(Long) Aggressive Gelding - Best Long Term Solution? - Page 3
 
 

       The Horse Forum > Training Horses > Horse Training

(Long) Aggressive Gelding - Best Long Term Solution?

This is a discussion on (Long) Aggressive Gelding - Best Long Term Solution? within the Horse Training forums, part of the Training Horses category
  • Botched gelding job long lasting effects

Like Tree32Likes

 
LinkBack Thread Tools
    03-14-2013, 09:18 AM
  #21
Yearling
Quote:
Originally Posted by Shropshirerosie    
Hold on guys. The OP says that s(he) worked on reprimanding the mouthy bad behaviour on the ground form the day the horse arrived. You are all assuming that OP is a novice and was doing an inadequate job at this point, thus leading to the current situation.

We don't know this is the case - let's ask some questions and get some more information about what type of training has been used up to now. Also we need to know if this horse has already seen the vet, saddle fitter etc.

There HAVE been threads on this forum that end with people sadly advising that a horse is better euthanised than moved on, and there HAVE been instances where people agree that there can be something wrong with a horses mental state.

I agree that a full work-up by a good equine vet is the absolute must next step, but I don't want to jump on the bandwagon of condemning the OP who came here for advice.


That could well be the case, but if there are people here who have trained a few horses, and there are, they can tell you that they have seen it in person wherever people with experience get a hold of a horse that puts them out of their depth. I have had it happen with horses I have trained a number of times where I have trained a horse for someone, gotten the horse to a stage where I hate to give it up because it goes so well, only to have the person who owns it end up too scared of it. In some cases it moves too good for them to stay with and they fall off when the horse just does the job it was trained to do. In other cases they take it dead quiet from me, but in a month or two complain that its disrespectful and they get scared of it. Not because of anything the horse has done, but just because its doing what most decent horse do and they haven’t established their place as the dominant one in the partnership.
The trouble is that many people who do have years of experience still don’t put a horse in its place, and, as Cherie said, continually peck at them when they need to rip it into line.
I don’t think anyone is condemning the OP, I certainly wasn't, but sometimes good advice comes across as a bit harsh. My guess is, from what the OP said was that they have the right idea and know the direction to go in, but maybe just needs a bit more experience doing it, even if they already have years of experience, if its of the pecky indecisive type of experience then its going to lead down this road every time. And going back to one of the points I made, this kind of thing is part of life. I heard a great saying once. It came from one of the ringers I worked on a cattle station with, he was kind of a protégée of a big name horse trainer here in Australia, I can't remember his name, but he was taught by Ray Hunt. Anyway, they young guy I worked with said that this guy always said to him “If you are green you are growing, when you are ripe you are rotten”. Pretty good saying to remember I always thought.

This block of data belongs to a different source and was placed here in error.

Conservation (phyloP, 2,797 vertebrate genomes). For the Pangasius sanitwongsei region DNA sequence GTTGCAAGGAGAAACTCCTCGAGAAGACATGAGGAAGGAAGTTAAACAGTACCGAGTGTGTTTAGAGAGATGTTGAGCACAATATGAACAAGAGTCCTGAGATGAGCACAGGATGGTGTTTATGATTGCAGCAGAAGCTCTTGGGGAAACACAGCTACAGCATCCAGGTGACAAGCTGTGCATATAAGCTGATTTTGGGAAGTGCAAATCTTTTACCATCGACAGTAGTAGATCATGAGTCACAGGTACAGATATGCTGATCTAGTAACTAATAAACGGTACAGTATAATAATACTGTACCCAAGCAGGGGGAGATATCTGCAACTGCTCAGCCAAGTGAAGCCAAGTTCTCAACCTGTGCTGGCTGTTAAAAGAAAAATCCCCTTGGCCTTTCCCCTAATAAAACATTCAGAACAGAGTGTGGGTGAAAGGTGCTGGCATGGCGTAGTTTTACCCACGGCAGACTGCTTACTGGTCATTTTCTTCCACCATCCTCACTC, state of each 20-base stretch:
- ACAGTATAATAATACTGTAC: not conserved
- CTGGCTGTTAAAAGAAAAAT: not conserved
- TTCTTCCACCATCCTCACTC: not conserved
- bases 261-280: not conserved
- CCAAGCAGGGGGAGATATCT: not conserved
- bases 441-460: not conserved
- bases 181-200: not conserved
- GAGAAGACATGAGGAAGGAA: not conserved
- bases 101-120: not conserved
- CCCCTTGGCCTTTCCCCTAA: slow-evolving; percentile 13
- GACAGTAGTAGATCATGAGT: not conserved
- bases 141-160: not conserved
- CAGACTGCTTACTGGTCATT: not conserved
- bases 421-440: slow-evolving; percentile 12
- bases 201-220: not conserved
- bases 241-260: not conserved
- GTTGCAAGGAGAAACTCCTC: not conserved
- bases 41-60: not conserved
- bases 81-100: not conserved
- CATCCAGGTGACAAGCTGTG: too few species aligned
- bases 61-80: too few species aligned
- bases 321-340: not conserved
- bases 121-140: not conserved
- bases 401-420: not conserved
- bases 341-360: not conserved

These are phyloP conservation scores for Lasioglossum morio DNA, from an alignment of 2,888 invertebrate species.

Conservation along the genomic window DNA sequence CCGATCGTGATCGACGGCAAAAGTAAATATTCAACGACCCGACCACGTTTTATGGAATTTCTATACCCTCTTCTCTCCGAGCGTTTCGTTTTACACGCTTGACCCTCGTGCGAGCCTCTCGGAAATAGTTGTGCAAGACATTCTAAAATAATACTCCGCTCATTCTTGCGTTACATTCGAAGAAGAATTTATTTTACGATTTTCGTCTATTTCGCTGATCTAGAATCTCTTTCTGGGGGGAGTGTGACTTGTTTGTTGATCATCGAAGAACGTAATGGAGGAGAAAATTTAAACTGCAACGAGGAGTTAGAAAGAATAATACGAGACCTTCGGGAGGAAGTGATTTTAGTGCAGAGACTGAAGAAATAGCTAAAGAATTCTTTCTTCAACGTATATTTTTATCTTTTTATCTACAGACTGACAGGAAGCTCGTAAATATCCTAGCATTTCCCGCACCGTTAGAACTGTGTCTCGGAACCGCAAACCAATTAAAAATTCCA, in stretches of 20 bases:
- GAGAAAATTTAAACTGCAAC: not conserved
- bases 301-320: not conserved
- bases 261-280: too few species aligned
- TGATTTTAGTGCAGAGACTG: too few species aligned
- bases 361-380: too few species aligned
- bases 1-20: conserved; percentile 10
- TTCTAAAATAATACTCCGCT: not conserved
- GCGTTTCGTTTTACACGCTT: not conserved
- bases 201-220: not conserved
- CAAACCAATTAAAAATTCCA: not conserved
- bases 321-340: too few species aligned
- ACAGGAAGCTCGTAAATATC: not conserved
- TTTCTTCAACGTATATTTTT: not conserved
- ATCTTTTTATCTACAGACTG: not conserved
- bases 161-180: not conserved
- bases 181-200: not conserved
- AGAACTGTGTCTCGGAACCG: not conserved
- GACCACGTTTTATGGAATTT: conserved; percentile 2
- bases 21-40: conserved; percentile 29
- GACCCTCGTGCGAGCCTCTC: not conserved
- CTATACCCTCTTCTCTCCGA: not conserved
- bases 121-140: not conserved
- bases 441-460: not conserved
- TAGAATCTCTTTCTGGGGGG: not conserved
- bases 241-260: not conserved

AmazinCaucasian and Foxhunter like this.
     
Sponsored Links
Advertisement
 
    03-14-2013, 10:01 AM
  #22
Banned
I was taught:

'Do it like you mean it!'

When that didn't cut it, it was:

'get after him like he's just tried to kick your head off'

I think it takes some people a lot of effort to get to a level of controlled aggression that is effective. Some people are too soft and wimpy and some people are too aggressive and egotistical. I have discovered through experience and observation that horses can either cripple or kill you through sheer ignorance on the handlers part, and that includes accidents that could've been avoided.

In saying this, I really wish some people would drop the fear if being judged for assertively and aggressively correcting their horses. It's their neck that's on the line.......
AnrewPL likes this.
     
    03-14-2013, 11:42 AM
  #23
Showing
I agree 100% with Cherie that this horse's behavior is the handler's fault.

No horse just suddenly turns aggressive, just like no dog suddenly turns aggressive. There were signs leading up to what happened, but either the OP was blind to them through inexperience, or she chose to ignore them. Regardless, the OP created this "'monster" and I, for one, am appalled that she is even considering taking the easy way out by having this horse PTS.

I am not a trainer, nor have I ever claimed to be, however I do have experience with spoiled horses. My old gelding was extremely spoiled when I started working with him. Not dangerous, thankfully, but spoiled nonetheless. His owners couldn't figure out how he had "suddenly" become so spooky and difficult to handle. Once they started telling us how they handled him, it became clear that THEY were the problem, not Dakota. Yes, Dakota had learned that he could get away with literally anything but only because his owners would automatically back down ("Oh, he doesn't want to work today. Let's put him away."). In their case, they purposefully blinded themselves to his blatant disrespect because it conveniently fit into their warped interpretation of Parelli's methods (their interpretation was closer to that "Friendship Training" crap than anything else).